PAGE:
Most of Norway’s funding for PRNDs in 2020 was used in the field of biologics (44%). A similarly large share was disbursed as core funding to multi-disease R&D organizations (44%). The remaining funding was used in the field of vaccines (8%) and diagnostics (4%). R&D initiatives related to HIV/AIDS (42% of PRND funding in 2020), diarrheal diseases (5%), malaria (4%), and tuberculosis (4%) received the largest share of Norway’s funding to this disease area. 

Norway’s funding for SRH R&D focuses on contraception and HIV/AIDS 

In 2020, Norway spent US$964,000 on R&D for SRH, including US$894,000 on HIV/AIDS (which is also counted as part of the PRND funding outlined above). This makes Norway the 16th-largest donor to this sector in 2020. Compared to 2019, Norway’s funding for SRH R&D increased by US$721,000, largely due to the rise in funding for R&D on HIV/AIDS.  

In addition to HIV/AIDS (93% of SRH R&D funding), Norway made disbursements for R&D for contraception (7%). All SRH R&D funding went toward devices and combination.  

Vaccines are key to Norway’s global health research strategy 

Norway partly funds global health R&D through the national ‘Program for Global Health and Vaccination Research’ (GLOBVAC), which focuses on vaccination research and research aimed at improving health equity in low- and middle-income countries. GLOBVAC is jointly managed by the Norwegian Agency for Development Cooperation (Norad) and the Research Council of Norway (RCN). GLOBVAC initially planned to deliver NOK354 million (US$38 million) in financing from 2017 to 2020; the government has increased its allocations by NOK105 million (US$11 million) for the period 2018 to 2020. Instead of continuing this program after 2020, it was decided to channel funding directly through the RCN for the next ten years.  

In addition to its increased pledges to CEPI, the COVID-19 crisis prompted RCN to announce NOK100 million (US$11 million) in funding for the World Health Organization’s (WHO) COVID-19 treatment trials and COVID-19 research relevant to low-income countries. Norway is contributing both money and expertise to this effort. The international study is being coordinated by the Research Council’s Chief Executive Officer, John-Arne Røttingen.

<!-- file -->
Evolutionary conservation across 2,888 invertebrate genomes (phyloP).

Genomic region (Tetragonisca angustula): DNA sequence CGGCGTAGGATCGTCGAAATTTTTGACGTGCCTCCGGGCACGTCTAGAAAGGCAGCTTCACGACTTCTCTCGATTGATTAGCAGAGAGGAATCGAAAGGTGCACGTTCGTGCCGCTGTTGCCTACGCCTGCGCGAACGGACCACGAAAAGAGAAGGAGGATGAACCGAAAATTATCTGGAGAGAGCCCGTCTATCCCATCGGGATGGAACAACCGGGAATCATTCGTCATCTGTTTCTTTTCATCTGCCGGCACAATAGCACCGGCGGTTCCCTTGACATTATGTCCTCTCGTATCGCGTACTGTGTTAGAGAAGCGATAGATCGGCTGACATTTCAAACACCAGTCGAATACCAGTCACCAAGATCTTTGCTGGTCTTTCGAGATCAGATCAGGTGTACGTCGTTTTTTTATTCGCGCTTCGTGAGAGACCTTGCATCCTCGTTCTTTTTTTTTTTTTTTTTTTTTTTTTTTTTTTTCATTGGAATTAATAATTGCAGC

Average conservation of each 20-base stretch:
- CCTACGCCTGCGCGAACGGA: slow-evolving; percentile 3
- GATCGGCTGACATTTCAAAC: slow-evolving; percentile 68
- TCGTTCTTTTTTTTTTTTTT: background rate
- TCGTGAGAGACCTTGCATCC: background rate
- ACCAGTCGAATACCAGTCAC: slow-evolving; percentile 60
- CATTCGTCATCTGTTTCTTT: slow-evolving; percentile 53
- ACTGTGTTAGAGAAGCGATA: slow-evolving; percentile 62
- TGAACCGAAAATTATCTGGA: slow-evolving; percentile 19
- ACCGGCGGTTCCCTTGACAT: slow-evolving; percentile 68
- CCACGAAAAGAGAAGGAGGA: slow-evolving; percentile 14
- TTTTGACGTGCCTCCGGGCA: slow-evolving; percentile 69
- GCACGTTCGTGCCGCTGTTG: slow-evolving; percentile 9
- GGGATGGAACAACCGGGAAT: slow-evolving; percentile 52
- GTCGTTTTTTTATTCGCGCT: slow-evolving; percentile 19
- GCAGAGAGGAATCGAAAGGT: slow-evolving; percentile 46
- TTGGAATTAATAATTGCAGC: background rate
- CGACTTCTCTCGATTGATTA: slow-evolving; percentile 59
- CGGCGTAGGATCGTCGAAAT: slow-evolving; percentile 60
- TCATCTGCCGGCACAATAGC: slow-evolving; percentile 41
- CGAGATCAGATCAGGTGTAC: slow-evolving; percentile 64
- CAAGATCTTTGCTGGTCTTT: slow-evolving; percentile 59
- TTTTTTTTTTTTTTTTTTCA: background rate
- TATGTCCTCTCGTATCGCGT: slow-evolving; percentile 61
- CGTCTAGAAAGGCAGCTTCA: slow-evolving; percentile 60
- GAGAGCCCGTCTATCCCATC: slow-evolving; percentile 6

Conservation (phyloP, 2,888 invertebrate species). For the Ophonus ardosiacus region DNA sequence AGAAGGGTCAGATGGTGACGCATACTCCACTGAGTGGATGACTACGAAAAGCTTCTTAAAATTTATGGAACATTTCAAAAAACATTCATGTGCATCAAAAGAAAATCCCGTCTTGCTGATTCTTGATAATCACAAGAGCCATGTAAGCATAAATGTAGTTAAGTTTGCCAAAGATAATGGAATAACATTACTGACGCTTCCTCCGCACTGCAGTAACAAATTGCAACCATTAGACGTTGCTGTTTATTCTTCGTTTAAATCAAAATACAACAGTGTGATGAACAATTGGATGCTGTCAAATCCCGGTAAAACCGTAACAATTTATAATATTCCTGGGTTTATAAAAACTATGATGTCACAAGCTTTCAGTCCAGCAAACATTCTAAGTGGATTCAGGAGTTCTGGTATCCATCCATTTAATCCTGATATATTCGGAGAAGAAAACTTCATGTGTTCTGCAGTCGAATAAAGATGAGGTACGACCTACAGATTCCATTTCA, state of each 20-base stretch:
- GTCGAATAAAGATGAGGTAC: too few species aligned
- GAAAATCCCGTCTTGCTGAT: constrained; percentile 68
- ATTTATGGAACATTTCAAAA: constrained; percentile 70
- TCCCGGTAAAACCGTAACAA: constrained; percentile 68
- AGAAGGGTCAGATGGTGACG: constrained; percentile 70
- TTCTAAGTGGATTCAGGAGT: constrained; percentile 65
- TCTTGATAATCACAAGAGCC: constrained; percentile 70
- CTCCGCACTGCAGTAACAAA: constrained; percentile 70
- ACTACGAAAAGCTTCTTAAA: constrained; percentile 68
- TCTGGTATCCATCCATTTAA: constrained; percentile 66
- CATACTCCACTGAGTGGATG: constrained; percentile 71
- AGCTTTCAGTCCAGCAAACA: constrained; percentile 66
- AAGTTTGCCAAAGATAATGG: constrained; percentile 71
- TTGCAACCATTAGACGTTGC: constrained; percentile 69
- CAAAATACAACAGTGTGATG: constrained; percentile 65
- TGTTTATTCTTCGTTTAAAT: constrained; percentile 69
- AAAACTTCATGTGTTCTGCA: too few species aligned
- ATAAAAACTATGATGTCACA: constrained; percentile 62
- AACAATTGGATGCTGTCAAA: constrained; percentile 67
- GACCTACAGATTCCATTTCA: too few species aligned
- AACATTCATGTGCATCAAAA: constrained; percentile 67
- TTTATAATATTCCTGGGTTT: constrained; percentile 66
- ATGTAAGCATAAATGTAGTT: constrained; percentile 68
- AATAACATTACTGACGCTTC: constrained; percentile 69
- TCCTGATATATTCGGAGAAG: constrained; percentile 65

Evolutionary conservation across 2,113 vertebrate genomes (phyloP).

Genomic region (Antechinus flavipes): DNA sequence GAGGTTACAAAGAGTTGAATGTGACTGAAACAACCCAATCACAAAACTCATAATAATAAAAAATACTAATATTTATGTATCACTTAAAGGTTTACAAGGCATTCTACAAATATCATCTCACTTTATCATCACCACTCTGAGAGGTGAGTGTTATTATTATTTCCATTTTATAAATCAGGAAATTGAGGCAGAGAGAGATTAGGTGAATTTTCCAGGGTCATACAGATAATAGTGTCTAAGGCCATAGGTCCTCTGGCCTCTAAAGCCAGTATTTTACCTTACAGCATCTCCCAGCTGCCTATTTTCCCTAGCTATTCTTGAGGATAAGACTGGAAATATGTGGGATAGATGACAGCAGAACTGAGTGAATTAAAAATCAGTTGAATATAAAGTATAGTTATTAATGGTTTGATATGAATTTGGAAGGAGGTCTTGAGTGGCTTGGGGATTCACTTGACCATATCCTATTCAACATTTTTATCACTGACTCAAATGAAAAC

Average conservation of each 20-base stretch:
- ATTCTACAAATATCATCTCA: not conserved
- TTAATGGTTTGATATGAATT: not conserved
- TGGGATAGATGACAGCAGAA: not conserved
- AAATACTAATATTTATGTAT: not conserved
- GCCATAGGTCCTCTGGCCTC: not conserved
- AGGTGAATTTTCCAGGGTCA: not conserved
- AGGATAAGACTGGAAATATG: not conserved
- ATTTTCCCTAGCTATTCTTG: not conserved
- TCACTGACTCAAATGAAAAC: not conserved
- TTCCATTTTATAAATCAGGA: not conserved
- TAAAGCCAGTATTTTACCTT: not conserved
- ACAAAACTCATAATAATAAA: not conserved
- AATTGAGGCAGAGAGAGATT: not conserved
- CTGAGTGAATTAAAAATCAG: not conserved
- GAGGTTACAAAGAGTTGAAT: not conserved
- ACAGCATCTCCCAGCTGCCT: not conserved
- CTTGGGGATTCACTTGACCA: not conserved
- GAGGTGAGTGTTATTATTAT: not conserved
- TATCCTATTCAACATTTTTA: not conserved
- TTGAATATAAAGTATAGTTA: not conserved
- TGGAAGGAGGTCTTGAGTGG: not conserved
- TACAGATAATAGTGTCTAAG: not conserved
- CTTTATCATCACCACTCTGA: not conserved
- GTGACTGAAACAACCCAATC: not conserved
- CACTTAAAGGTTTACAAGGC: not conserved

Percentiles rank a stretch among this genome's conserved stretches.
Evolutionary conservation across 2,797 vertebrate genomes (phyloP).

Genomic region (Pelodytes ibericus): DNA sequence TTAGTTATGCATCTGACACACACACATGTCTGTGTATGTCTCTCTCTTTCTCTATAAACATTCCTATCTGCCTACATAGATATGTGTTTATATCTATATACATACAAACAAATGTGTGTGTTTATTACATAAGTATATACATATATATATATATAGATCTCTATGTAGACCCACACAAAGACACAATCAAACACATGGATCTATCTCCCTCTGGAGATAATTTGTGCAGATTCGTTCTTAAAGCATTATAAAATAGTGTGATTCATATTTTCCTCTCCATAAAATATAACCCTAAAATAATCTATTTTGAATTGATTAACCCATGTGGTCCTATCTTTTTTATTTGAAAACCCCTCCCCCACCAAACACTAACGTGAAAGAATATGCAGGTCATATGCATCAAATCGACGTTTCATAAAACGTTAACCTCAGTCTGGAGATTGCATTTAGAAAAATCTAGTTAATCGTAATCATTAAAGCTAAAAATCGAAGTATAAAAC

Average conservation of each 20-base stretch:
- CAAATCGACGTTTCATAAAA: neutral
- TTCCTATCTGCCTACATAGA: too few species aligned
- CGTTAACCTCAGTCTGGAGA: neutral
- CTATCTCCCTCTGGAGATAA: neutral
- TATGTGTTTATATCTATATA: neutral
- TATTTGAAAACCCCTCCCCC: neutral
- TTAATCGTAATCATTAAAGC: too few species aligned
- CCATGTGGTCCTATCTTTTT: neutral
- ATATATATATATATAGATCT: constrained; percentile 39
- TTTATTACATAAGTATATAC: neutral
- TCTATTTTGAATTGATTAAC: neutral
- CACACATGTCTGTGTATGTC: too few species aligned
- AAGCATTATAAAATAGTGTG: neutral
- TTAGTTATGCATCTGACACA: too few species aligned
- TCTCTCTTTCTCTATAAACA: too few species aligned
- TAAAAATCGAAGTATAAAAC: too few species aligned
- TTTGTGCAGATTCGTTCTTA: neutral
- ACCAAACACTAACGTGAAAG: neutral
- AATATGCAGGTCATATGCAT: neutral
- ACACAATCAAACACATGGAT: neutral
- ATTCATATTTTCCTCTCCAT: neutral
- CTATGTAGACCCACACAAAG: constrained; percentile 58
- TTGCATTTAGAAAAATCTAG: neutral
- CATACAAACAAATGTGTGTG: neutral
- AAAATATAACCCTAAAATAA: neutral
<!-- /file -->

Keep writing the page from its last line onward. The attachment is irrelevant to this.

Further, the Research Council of Norway prioritized the area of ‘implementation research’ in its Portfolio for Global Development and International Relations published in 2021. Such implementation research is supposed to include research on interventions with proven efficacy and policies with substantial potential to reduce disease burden and promote health equity. “Real-world” impacts of interventions, such as acceptability, feasibility, cost, and sustainability, as well as health outcomes such as survival and physical growth will be encompassed in the implementation research.  

The Norwegian Ministry of Foreign Affairs was the largest funder of global health R&D in 2020 

Two public institutions provide funding for global health R&D, the Norwegian Ministry of Foreign Affairs (MFA, includes Norad) and the RCN.  

The MFA, including Norad, provided the majority of global health R&D funding in 2020 (US$248 million, or 99%). The RCN distributed only 1% (US$2 million) toward global health R&D funding in 2020; however, the Norwegian government will channel NOK500 million (US$53 million) to global health research through the RCN over the next ten years (2021-2031). This newly announced funding particularly focuses on ensuring universal health care and strengthening systems for primary health services in low- and middle-income countries. The RCN serves as the advisory body for government authorities on research policy issues. It awards research grants and is overseen by the Ministry of Research. The RCN follows the research policy guidelines of the government and parliament and advises the government. Contributions to CEPI come from the Ministry of Health.